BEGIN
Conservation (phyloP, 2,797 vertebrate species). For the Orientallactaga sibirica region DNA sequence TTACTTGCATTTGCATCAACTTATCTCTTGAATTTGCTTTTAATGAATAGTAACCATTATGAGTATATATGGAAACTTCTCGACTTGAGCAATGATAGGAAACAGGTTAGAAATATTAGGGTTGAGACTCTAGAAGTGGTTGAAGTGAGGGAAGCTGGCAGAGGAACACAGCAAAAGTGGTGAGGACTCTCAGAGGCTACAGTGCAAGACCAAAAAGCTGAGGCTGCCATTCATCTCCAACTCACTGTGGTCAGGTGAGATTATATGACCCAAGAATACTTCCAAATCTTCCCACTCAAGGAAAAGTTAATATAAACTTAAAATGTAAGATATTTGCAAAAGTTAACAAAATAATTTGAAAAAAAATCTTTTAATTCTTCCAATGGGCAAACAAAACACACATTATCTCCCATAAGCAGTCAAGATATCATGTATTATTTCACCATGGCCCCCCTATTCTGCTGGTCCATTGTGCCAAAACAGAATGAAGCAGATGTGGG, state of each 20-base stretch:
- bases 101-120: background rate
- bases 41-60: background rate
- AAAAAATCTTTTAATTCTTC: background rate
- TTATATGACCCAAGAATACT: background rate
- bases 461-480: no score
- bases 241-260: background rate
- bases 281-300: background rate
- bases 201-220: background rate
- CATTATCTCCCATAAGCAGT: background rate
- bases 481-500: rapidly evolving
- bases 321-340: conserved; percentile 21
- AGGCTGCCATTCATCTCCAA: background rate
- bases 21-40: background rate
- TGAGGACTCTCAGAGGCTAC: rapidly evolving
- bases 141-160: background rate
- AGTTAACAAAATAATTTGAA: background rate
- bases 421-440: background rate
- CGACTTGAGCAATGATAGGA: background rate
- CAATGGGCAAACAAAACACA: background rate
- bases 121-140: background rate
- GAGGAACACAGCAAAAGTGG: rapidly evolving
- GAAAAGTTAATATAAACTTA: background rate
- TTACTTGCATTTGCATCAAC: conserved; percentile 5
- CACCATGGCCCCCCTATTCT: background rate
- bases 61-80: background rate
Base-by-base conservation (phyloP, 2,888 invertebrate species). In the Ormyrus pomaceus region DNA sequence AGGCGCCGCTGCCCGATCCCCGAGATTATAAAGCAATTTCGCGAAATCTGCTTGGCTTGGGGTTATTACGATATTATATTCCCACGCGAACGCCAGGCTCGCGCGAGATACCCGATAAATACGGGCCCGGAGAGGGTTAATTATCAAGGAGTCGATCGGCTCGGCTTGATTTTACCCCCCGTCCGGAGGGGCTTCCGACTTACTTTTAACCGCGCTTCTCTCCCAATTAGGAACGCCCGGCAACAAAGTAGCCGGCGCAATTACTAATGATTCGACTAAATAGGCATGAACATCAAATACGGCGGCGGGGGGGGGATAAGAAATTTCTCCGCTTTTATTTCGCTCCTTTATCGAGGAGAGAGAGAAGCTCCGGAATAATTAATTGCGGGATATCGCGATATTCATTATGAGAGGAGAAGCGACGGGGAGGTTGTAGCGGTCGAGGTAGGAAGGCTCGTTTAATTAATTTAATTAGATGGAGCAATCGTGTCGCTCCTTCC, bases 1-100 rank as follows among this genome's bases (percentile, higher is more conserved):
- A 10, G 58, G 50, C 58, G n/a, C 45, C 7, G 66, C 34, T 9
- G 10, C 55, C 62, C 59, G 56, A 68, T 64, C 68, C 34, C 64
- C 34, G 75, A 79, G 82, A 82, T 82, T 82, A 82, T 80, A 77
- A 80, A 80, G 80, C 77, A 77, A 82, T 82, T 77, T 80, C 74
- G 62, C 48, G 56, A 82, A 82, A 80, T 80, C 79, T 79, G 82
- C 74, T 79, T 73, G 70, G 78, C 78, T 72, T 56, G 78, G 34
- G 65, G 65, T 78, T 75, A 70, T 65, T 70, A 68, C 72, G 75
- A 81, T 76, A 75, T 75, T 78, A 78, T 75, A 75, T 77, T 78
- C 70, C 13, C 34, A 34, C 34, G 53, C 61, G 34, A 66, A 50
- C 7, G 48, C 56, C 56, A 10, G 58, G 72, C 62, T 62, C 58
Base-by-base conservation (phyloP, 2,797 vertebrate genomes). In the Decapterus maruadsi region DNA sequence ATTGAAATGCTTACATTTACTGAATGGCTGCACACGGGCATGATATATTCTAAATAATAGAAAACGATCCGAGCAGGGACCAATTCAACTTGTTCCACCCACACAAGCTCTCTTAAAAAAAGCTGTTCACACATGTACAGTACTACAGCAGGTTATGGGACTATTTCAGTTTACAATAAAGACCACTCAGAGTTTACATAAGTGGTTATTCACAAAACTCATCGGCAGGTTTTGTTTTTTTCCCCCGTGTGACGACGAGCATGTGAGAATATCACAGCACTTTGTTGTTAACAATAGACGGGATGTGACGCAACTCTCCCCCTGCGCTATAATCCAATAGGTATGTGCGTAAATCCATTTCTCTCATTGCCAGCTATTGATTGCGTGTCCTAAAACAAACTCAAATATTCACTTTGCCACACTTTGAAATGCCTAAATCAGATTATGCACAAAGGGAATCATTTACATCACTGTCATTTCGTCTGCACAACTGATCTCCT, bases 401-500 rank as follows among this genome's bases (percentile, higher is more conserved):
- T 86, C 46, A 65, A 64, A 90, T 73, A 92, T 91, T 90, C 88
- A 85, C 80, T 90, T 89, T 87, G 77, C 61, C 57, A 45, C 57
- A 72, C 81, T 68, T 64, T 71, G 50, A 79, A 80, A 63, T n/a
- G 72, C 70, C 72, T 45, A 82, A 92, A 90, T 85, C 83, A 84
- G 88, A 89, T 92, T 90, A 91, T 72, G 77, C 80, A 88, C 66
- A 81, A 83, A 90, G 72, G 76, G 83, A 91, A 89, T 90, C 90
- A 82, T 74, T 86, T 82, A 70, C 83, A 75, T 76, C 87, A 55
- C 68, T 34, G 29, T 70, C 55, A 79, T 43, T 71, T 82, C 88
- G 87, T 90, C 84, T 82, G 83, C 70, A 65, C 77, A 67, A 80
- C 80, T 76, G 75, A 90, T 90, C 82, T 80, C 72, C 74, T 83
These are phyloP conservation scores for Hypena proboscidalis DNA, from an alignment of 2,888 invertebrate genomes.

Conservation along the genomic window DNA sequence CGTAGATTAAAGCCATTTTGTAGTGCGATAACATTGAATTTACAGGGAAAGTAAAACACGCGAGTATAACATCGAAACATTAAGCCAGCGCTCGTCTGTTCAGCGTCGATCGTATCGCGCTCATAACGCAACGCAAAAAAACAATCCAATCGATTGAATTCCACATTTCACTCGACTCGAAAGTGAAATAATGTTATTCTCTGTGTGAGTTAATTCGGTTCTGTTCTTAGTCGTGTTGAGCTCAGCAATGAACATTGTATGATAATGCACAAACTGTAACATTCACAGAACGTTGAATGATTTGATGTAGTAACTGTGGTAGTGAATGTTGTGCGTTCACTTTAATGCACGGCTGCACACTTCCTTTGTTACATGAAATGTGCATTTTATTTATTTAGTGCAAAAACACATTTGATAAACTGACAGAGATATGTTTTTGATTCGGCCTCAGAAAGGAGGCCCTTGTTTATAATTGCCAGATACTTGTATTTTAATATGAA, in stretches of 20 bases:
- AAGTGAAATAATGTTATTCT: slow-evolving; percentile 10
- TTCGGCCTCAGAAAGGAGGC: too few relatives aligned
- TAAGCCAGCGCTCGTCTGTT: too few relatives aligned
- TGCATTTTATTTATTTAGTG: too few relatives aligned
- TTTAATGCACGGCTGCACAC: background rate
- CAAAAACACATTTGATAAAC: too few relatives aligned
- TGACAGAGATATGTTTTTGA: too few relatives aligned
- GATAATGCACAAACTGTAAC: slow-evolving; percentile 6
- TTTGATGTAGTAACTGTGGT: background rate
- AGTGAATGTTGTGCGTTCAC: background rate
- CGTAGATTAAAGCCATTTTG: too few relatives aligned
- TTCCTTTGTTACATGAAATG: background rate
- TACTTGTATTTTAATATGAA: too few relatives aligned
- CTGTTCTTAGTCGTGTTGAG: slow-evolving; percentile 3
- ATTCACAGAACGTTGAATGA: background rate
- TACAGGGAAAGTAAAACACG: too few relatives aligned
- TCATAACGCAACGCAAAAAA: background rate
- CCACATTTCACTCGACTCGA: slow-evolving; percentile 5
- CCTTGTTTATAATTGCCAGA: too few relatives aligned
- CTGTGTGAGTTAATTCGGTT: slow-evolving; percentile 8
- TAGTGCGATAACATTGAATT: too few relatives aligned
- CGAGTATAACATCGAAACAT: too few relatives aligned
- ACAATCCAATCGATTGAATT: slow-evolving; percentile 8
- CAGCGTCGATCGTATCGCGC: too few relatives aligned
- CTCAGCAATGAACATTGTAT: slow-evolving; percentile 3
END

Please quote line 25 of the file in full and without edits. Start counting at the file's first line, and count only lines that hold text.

- CACCATGGCCCCCCTATTCT: background rate